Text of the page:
WHERE NETWORKS CAN SEE ADDED VALUE: Bill Wanger, Fox Sports Media Group executive vice president of programming and research, said that the network would like to see “lower camera angles to capture the speed of the game. At the stadium, you see that speed if you sit lower down, but with TV having higher camera angles, that speed sort of gets lost.” Wanger said the net is also “looking at 4K, which is ultra HD, four times better than HD, and if we can deploy some cameras on the sideline or the goal line, it might help with some calls. It would enhance not only the at-home experience, but also the in-venue experience, because they can show those on replay.”

    REDZONE AT THE STADIUMS: Donovan said that the team shows RedZone Channel at breaks, but “received a lot of feedback from fans that said, ‘Don't mess with the game. I want to see the game.’” Glat said that RedZone is “terrific to show in-stadium before a [4 p.m. ET kickoff]. … Fans are clamoring for it. You want to offer it in one shape or another. We do offer it from time to time on the big screen and the app. But you want to continue to have the excitement around the game.” Glat also said that fantasy lounges are a “double-edged sword because while you don’t want to stop the train of technology, you need to pour your resources into getting fan focus on the field. If all the fan is going to do is go into a fantasy lounge or a RedZone bar, then they honestly don’t need to come to the game.” Stephen Jones, Cowboys executive vice president, COO and director of player personnel, said “one of the toughest things remains getting fans back to their seats after halftime. Sometimes it won’t be until halfway through the third quarter, especially in the club levels where fans are eating or watching RedZone and they’re distracted.” NBC Sports President of Programming Jon Miller said his game broadcast directors “want a full stadium all the time. The game is on our air because it’s important.”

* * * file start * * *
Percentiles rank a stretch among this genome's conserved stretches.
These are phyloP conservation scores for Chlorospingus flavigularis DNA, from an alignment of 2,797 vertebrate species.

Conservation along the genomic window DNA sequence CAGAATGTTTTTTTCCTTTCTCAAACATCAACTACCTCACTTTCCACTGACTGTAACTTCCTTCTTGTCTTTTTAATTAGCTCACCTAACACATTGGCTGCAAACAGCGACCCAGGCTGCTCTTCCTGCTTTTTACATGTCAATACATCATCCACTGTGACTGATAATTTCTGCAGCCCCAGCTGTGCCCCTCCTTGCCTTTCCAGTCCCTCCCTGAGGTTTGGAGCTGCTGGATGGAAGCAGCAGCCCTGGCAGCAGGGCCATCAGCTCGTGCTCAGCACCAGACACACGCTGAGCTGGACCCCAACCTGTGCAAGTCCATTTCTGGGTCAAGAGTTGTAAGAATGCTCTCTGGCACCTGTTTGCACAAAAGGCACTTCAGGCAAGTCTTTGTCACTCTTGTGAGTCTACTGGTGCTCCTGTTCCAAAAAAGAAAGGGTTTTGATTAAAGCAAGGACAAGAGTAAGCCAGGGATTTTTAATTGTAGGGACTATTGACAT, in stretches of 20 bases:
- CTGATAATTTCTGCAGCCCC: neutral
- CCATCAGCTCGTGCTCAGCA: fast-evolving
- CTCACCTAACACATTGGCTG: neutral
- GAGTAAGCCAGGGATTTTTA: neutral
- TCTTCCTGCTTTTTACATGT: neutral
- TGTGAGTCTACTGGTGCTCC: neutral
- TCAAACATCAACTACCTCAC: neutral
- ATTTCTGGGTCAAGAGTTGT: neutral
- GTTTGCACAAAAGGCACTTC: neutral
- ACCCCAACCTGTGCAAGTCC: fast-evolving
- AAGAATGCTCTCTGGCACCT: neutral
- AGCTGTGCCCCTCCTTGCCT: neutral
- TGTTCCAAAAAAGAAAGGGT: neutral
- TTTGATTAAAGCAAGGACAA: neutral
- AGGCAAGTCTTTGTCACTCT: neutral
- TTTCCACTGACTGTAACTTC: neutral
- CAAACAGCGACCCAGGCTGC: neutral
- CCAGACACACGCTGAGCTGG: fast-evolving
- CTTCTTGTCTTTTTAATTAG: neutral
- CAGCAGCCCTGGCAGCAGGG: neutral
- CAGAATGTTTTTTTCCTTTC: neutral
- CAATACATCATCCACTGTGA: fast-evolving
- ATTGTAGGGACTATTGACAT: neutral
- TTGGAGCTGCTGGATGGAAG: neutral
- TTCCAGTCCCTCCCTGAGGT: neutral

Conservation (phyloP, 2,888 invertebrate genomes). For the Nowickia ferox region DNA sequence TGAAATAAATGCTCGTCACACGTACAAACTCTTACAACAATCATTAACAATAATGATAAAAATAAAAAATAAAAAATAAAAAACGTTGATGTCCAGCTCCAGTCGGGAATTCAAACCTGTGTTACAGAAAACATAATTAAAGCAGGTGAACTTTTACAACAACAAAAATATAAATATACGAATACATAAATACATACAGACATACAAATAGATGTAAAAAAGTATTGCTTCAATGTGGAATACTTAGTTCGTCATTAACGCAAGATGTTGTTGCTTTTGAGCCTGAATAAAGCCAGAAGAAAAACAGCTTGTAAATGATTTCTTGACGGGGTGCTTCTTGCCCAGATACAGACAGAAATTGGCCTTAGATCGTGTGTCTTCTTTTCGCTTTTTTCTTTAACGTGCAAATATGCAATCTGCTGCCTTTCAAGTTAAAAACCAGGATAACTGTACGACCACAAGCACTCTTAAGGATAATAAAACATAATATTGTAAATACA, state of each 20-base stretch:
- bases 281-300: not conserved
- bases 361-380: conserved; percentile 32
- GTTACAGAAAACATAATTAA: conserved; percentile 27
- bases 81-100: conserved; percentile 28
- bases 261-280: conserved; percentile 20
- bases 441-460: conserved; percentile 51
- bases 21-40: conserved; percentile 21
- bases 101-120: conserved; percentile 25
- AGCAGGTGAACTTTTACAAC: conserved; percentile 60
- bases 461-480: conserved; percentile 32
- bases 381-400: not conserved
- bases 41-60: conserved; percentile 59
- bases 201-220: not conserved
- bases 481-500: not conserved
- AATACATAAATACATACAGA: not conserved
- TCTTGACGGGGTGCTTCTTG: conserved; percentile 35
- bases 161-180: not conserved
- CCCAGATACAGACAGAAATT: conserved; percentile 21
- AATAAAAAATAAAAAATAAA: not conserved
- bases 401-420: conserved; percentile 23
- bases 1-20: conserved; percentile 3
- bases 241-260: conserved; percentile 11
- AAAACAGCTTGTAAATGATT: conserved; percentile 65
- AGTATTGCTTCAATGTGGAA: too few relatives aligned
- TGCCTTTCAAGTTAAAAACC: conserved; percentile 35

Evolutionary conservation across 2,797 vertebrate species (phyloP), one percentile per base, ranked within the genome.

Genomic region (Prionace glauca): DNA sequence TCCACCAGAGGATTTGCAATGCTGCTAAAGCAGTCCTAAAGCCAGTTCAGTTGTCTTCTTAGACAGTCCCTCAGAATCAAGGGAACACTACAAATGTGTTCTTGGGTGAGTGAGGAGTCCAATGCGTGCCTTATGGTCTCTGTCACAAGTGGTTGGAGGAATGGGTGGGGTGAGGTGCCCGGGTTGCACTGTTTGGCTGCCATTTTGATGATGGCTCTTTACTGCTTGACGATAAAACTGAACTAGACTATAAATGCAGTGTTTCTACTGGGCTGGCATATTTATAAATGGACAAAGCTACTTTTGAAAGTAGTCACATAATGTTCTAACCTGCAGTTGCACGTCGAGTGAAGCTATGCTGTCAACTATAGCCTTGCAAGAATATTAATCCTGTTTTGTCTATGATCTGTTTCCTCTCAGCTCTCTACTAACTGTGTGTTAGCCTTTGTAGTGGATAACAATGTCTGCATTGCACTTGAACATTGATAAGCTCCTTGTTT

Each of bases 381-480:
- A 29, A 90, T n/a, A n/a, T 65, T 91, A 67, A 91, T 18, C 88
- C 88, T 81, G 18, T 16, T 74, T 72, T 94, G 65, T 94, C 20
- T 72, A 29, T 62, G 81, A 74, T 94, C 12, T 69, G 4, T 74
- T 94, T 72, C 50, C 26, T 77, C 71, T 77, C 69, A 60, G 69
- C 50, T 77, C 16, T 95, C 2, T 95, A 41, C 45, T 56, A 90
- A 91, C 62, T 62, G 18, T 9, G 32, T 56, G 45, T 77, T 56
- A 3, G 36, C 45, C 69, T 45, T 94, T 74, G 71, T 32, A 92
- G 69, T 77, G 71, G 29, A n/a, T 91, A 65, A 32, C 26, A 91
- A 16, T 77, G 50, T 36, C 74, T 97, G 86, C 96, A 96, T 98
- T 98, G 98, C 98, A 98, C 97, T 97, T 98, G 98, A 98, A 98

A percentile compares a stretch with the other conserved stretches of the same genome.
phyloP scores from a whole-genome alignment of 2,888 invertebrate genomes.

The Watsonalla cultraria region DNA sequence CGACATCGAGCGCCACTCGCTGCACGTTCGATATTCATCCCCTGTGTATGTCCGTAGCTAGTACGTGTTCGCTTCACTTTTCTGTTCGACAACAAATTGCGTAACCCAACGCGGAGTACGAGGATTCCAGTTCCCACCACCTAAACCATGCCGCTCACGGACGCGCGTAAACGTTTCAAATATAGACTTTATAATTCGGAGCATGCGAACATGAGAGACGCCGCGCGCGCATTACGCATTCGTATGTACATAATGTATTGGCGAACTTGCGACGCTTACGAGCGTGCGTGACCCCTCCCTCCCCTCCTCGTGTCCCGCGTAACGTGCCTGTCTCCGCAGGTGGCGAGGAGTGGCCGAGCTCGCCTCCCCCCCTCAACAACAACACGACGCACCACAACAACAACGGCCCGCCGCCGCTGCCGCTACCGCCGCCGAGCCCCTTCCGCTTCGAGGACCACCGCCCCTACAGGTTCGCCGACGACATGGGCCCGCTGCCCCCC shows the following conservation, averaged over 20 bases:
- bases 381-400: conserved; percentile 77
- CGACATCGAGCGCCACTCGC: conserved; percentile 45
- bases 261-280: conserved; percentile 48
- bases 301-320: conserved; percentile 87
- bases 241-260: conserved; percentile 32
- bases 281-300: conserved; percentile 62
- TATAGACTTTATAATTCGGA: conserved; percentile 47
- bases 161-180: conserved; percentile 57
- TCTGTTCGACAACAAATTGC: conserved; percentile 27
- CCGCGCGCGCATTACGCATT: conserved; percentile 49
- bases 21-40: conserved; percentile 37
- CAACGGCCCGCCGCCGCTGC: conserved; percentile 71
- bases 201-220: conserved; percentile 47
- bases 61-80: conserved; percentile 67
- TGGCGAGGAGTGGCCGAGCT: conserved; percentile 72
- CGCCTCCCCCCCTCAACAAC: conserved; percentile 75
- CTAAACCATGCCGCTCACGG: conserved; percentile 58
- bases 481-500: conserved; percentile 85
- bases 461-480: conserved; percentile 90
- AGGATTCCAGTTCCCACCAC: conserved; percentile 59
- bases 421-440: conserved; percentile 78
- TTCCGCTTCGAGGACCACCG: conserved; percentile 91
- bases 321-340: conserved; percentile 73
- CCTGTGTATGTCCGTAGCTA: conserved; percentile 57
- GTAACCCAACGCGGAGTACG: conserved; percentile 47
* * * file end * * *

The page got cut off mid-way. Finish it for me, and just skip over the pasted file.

STADIUM CONNECTIVITY ISSUES: Donovan said that Chiefs fans “want the connectivity, but they don’t tap into it all that often. But they want to know it’s there and they want it to be efficient.” Glat said that beyond spending money on upgrades, “there are some laws of physics limitations on 80,000 people simultaneously trying to connect and get access. It’s a money issue in that we need to continue to invest in new technologies, but we might run into some physical limitations at some point.” Miller added that the NFL “may be the only league out there where 80,000 fans come to a stadium and expect [connectivity]. They expect to be able to access RedZone and their fantasy teams. I don’t think you see that anywhere else. And the feeling is that they’re paying for it through their ticket price.”

    FLEX SCHEDULING: Donovan thinks the NFL flex scheduling policy is a “good tool for the league to make sure the right games are on the right showcase opportunities.” However, Donovan warned of “fatigue from season-ticket holders” toward prime-time games. Donovan, speaking on good teams and teams in larger markets, said that fans are “used to that Sunday afternoon experience. Then, all of a sudden, you’re playing almost every game in prime time. There’s a clamoring for a balance.”

    EXPANDING THURSDAY PACKAGE?: Donovan, when asked whether the league can build Thursday night as appointment viewing for NFL games, said, “From what we see at the league standpoint, we can pretty much build any night as NFL night.’

    TEFLON LEAGUE?: Miller, discussing increased ratings for the league despite some traditionally strong teams struggling on the field, said, “I think the product in that case is almost bulletproof.”


    Tags: NFL, Kansas City Chiefs, New York Jets, Dallas Cowboys, NBC, Fox, Media
  • Faces in the Crowd: Networking at #sbjsmt

    Here are some of the people we spotted networking at the 2013 Covington & Burling Sports Media and Technology Conference. Click any image to start the slide show.